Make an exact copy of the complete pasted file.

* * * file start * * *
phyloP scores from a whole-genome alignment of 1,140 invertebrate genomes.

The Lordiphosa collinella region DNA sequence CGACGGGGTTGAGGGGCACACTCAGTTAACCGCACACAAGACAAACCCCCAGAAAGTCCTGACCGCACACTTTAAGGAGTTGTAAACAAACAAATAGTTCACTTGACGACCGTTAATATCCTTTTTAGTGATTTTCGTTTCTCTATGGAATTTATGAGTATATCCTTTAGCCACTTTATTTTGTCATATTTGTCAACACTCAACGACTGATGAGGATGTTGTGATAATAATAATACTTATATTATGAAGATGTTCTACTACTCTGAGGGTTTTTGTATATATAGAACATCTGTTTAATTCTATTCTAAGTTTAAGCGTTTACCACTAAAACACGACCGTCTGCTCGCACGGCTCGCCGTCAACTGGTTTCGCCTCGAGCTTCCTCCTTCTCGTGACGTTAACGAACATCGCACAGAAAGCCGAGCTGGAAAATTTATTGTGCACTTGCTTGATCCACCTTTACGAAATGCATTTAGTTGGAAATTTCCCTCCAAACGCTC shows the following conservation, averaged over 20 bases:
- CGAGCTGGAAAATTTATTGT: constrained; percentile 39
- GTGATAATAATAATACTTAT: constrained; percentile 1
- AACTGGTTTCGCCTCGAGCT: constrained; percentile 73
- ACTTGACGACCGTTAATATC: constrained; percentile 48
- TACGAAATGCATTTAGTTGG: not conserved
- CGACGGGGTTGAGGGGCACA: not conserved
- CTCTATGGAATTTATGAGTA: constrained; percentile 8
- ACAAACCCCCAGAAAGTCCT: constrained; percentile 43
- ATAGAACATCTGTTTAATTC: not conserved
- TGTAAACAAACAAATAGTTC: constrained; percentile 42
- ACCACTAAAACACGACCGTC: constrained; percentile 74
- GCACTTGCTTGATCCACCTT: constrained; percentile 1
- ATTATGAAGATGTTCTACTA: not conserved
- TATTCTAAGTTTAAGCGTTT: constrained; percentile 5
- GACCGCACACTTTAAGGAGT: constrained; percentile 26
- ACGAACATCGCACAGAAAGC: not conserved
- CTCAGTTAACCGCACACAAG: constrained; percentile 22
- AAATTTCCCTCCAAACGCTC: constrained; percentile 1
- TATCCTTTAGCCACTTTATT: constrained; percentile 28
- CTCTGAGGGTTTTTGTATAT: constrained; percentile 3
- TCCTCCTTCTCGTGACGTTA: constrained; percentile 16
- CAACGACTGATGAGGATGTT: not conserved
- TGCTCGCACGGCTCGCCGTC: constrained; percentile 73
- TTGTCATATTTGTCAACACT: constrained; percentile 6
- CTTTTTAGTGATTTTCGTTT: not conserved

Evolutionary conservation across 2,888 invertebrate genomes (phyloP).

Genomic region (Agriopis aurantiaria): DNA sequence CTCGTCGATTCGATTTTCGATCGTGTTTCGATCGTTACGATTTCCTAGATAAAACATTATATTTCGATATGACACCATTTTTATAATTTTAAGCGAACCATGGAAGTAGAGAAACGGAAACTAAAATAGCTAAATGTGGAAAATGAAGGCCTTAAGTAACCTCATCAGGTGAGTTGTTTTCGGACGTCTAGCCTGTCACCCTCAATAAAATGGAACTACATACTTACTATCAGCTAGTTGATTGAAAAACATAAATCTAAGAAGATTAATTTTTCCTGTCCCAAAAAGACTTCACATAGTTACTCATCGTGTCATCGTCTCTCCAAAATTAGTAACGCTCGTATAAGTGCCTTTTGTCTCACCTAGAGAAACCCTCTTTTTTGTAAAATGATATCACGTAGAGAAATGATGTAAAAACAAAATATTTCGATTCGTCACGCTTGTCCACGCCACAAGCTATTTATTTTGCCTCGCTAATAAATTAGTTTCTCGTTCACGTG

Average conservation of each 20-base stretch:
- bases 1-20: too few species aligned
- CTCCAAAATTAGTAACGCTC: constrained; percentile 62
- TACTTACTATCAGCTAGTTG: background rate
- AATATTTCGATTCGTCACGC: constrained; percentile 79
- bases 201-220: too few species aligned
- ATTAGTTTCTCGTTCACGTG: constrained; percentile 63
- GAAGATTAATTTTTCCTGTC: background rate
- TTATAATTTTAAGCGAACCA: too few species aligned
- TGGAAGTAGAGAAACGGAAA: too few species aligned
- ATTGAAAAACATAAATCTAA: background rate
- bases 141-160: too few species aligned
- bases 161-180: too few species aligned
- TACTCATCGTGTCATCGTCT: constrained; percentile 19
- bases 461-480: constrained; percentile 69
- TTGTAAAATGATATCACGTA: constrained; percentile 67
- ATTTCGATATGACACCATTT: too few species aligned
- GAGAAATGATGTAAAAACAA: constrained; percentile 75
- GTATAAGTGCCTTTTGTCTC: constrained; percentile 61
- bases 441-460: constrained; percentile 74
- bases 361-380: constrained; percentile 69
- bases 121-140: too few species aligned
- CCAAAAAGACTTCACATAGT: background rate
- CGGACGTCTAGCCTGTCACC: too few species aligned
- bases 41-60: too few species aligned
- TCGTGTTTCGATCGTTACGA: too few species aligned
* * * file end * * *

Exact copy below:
phyloP scores from a whole-genome alignment of 1,140 invertebrate genomes.

The Lordiphosa collinella region DNA sequence CGACGGGGTTGAGGGGCACACTCAGTTAACCGCACACAAGACAAACCCCCAGAAAGTCCTGACCGCACACTTTAAGGAGTTGTAAACAAACAAATAGTTCACTTGACGACCGTTAATATCCTTTTTAGTGATTTTCGTTTCTCTATGGAATTTATGAGTATATCCTTTAGCCACTTTATTTTGTCATATTTGTCAACACTCAACGACTGATGAGGATGTTGTGATAATAATAATACTTATATTATGAAGATGTTCTACTACTCTGAGGGTTTTTGTATATATAGAACATCTGTTTAATTCTATTCTAAGTTTAAGCGTTTACCACTAAAACACGACCGTCTGCTCGCACGGCTCGCCGTCAACTGGTTTCGCCTCGAGCTTCCTCCTTCTCGTGACGTTAACGAACATCGCACAGAAAGCCGAGCTGGAAAATTTATTGTGCACTTGCTTGATCCACCTTTACGAAATGCATTTAGTTGGAAATTTCCCTCCAAACGCTC shows the following conservation, averaged over 20 bases:
- CGAGCTGGAAAATTTATTGT: constrained; percentile 39
- GTGATAATAATAATACTTAT: constrained; percentile 1
- AACTGGTTTCGCCTCGAGCT: constrained; percentile 73
- ACTTGACGACCGTTAATATC: constrained; percentile 48
- TACGAAATGCATTTAGTTGG: not conserved
- CGACGGGGTTGAGGGGCACA: not conserved
- CTCTATGGAATTTATGAGTA: constrained; percentile 8
- ACAAACCCCCAGAAAGTCCT: constrained; percentile 43
- ATAGAACATCTGTTTAATTC: not conserved
- TGTAAACAAACAAATAGTTC: constrained; percentile 42
- ACCACTAAAACACGACCGTC: constrained; percentile 74
- GCACTTGCTTGATCCACCTT: constrained; percentile 1
- ATTATGAAGATGTTCTACTA: not conserved
- TATTCTAAGTTTAAGCGTTT: constrained; percentile 5
- GACCGCACACTTTAAGGAGT: constrained; percentile 26
- ACGAACATCGCACAGAAAGC: not conserved
- CTCAGTTAACCGCACACAAG: constrained; percentile 22
- AAATTTCCCTCCAAACGCTC: constrained; percentile 1
- TATCCTTTAGCCACTTTATT: constrained; percentile 28
- CTCTGAGGGTTTTTGTATAT: constrained; percentile 3
- TCCTCCTTCTCGTGACGTTA: constrained; percentile 16
- CAACGACTGATGAGGATGTT: not conserved
- TGCTCGCACGGCTCGCCGTC: constrained; percentile 73
- TTGTCATATTTGTCAACACT: constrained; percentile 6
- CTTTTTAGTGATTTTCGTTT: not conserved

Evolutionary conservation across 2,888 invertebrate genomes (phyloP).

Genomic region (Agriopis aurantiaria): DNA sequence CTCGTCGATTCGATTTTCGATCGTGTTTCGATCGTTACGATTTCCTAGATAAAACATTATATTTCGATATGACACCATTTTTATAATTTTAAGCGAACCATGGAAGTAGAGAAACGGAAACTAAAATAGCTAAATGTGGAAAATGAAGGCCTTAAGTAACCTCATCAGGTGAGTTGTTTTCGGACGTCTAGCCTGTCACCCTCAATAAAATGGAACTACATACTTACTATCAGCTAGTTGATTGAAAAACATAAATCTAAGAAGATTAATTTTTCCTGTCCCAAAAAGACTTCACATAGTTACTCATCGTGTCATCGTCTCTCCAAAATTAGTAACGCTCGTATAAGTGCCTTTTGTCTCACCTAGAGAAACCCTCTTTTTTGTAAAATGATATCACGTAGAGAAATGATGTAAAAACAAAATATTTCGATTCGTCACGCTTGTCCACGCCACAAGCTATTTATTTTGCCTCGCTAATAAATTAGTTTCTCGTTCACGTG

Average conservation of each 20-base stretch:
- bases 1-20: too few species aligned
- CTCCAAAATTAGTAACGCTC: constrained; percentile 62
- TACTTACTATCAGCTAGTTG: background rate
- AATATTTCGATTCGTCACGC: constrained; percentile 79
- bases 201-220: too few species aligned
- ATTAGTTTCTCGTTCACGTG: constrained; percentile 63
- GAAGATTAATTTTTCCTGTC: background rate
- TTATAATTTTAAGCGAACCA: too few species aligned
- TGGAAGTAGAGAAACGGAAA: too few species aligned
- ATTGAAAAACATAAATCTAA: background rate
- bases 141-160: too few species aligned
- bases 161-180: too few species aligned
- TACTCATCGTGTCATCGTCT: constrained; percentile 19
- bases 461-480: constrained; percentile 69
- TTGTAAAATGATATCACGTA: constrained; percentile 67
- ATTTCGATATGACACCATTT: too few species aligned
- GAGAAATGATGTAAAAACAA: constrained; percentile 75
- GTATAAGTGCCTTTTGTCTC: constrained; percentile 61
- bases 441-460: constrained; percentile 74
- bases 361-380: constrained; percentile 69
- bases 121-140: too few species aligned
- CCAAAAAGACTTCACATAGT: background rate
- CGGACGTCTAGCCTGTCACC: too few species aligned
- bases 41-60: too few species aligned
- TCGTGTTTCGATCGTTACGA: too few species aligned